My dad is a typical dad. He enjoys rugby, family barbeques, and mowing the lawn on a Sunday morning. He also has not yet subscribed to social media of any kind.
One thing he always asks is “If I get Facebook, can I just be anonymous? I don’t want anyone to know I’m here. I don’t want to post anything. I just want to see what you kids are doing.”
For the majority of my late teens I had this same mentality. I didn’t particularly want people to see what I was doing, creating, believing or feeling. However, my perception of being in a media space has reformed noticeably over the past two years, with the requirement of tweeting, blogging and posting in a very public view. Media spaces are “electronic settings in which groups of people can work together, even when they are not present in the same place and time”. The key element: interaction. What has changed now is that we are constantly informed, aware and updated of what our companions are doing, and this is only made possible by the contributions and exchanges of individuals in an online space.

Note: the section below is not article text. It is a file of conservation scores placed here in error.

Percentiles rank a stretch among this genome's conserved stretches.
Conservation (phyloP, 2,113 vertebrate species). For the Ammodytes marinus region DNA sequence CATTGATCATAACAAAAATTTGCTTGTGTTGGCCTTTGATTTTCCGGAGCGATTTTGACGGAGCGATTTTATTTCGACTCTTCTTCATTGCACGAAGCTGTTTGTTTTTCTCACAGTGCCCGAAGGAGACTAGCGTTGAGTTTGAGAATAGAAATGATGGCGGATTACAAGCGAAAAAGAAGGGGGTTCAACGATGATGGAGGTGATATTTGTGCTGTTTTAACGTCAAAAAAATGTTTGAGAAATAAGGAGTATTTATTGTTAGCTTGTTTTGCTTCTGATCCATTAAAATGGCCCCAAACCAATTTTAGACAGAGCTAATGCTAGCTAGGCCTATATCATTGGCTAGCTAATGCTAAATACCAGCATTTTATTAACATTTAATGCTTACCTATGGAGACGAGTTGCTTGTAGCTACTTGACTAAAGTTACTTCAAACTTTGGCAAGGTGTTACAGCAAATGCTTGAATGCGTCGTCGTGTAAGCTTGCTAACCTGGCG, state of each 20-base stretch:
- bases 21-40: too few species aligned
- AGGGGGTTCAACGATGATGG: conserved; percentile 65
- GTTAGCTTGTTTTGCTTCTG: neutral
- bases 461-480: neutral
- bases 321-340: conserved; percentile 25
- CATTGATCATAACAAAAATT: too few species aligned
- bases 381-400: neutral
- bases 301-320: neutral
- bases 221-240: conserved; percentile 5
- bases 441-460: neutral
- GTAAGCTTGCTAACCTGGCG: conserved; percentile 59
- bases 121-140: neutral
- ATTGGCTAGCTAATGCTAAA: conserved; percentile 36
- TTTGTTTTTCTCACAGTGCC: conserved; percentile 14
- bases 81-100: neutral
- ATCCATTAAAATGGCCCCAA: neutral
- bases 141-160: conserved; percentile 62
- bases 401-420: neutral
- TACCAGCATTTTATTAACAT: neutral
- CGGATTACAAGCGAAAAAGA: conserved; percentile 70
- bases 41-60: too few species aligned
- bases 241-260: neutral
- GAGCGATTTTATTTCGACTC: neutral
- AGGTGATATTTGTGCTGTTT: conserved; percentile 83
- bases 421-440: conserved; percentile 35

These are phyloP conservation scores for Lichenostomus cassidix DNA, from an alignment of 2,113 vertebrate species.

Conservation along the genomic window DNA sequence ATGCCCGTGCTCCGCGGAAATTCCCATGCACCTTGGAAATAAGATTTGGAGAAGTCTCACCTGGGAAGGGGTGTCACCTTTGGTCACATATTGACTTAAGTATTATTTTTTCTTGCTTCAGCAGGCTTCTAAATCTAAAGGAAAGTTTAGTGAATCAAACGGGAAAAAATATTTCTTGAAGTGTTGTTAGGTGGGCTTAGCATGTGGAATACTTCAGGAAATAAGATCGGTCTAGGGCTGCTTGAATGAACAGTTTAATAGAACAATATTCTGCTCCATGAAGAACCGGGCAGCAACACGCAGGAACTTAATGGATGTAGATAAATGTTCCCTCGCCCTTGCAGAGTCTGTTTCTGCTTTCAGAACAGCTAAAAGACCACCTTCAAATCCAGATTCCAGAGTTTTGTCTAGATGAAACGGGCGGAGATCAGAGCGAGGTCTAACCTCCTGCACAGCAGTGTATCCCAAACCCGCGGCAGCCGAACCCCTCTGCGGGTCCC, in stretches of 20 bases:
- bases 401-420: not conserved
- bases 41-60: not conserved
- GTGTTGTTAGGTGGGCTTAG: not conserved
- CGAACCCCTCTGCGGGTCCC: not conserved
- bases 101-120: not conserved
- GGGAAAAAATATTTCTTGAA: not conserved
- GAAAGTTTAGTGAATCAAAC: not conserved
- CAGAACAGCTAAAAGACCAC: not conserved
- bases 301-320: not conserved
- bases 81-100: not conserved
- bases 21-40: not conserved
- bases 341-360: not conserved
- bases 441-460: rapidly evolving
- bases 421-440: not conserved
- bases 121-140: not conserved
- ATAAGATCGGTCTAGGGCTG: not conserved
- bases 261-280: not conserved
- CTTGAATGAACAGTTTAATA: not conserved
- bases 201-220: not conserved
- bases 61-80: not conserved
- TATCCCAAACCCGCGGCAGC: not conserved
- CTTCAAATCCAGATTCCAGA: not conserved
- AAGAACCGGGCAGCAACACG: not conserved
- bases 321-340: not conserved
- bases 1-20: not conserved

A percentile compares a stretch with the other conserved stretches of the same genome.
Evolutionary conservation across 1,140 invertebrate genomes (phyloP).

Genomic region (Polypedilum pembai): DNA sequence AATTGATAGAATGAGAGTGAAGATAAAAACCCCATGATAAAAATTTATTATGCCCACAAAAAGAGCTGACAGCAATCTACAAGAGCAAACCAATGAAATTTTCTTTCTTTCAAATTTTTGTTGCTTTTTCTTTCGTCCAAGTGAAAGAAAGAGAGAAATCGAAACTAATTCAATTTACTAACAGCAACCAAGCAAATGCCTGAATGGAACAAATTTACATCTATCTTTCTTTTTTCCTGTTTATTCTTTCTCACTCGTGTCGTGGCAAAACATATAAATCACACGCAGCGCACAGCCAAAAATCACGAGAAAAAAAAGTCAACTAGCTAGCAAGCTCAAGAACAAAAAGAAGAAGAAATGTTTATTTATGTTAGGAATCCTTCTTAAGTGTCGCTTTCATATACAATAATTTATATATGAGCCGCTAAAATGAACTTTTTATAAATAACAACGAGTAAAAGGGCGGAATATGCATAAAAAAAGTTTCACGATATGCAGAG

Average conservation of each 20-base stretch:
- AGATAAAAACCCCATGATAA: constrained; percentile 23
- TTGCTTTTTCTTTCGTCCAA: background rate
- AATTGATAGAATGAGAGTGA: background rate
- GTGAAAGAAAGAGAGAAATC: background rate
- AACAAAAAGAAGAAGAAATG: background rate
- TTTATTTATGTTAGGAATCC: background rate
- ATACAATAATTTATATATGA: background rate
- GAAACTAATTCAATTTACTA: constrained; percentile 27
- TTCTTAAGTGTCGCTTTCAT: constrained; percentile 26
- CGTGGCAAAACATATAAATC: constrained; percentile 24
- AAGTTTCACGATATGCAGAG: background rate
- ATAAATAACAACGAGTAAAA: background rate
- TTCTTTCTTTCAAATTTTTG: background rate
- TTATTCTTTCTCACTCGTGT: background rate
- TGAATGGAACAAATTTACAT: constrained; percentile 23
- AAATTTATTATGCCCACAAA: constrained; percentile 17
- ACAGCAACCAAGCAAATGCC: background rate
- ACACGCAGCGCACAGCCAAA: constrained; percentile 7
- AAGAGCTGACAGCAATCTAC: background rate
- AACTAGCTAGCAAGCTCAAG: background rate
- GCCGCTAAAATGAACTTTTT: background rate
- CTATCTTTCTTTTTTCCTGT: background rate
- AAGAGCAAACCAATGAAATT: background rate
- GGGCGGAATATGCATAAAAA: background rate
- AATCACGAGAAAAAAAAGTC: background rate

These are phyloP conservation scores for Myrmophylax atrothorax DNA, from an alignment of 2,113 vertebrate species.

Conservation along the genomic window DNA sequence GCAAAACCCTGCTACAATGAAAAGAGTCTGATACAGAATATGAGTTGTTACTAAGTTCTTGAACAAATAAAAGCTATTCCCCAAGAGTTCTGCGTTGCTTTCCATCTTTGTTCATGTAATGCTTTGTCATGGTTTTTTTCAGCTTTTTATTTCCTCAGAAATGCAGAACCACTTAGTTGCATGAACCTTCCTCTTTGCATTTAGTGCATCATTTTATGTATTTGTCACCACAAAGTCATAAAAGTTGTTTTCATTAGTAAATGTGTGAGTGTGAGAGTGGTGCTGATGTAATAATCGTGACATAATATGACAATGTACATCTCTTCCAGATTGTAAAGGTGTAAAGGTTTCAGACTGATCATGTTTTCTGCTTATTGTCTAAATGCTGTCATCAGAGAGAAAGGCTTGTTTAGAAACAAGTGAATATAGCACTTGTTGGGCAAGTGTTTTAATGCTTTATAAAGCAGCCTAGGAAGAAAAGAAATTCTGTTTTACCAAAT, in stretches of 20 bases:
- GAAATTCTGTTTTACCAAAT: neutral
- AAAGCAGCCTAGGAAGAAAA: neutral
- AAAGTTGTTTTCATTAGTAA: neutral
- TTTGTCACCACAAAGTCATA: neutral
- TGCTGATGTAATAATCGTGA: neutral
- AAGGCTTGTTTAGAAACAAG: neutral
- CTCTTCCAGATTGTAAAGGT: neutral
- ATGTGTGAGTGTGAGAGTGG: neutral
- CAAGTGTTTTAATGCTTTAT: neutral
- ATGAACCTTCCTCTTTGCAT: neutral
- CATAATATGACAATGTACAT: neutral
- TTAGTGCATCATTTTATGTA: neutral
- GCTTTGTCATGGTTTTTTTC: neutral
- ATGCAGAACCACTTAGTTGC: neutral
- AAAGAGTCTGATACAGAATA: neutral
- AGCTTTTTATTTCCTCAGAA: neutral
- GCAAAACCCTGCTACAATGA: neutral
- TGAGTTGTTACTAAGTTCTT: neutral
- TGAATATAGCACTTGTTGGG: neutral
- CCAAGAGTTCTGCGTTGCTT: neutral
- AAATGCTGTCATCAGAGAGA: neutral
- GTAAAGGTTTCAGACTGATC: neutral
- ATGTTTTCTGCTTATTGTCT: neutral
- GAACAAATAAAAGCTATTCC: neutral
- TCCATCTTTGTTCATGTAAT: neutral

I must admit, it occasionally makes me uncomfortable that I know exactly where people are according to the Snap Map, what someone had for lunch according to Instagram or an individual’s strong political opinion according to Twitter. But whether it’s a good thing or a bad thing, it’s a real thing- a thing which is ever evolving, extremely important and impossible to avoid. Sorry Dad.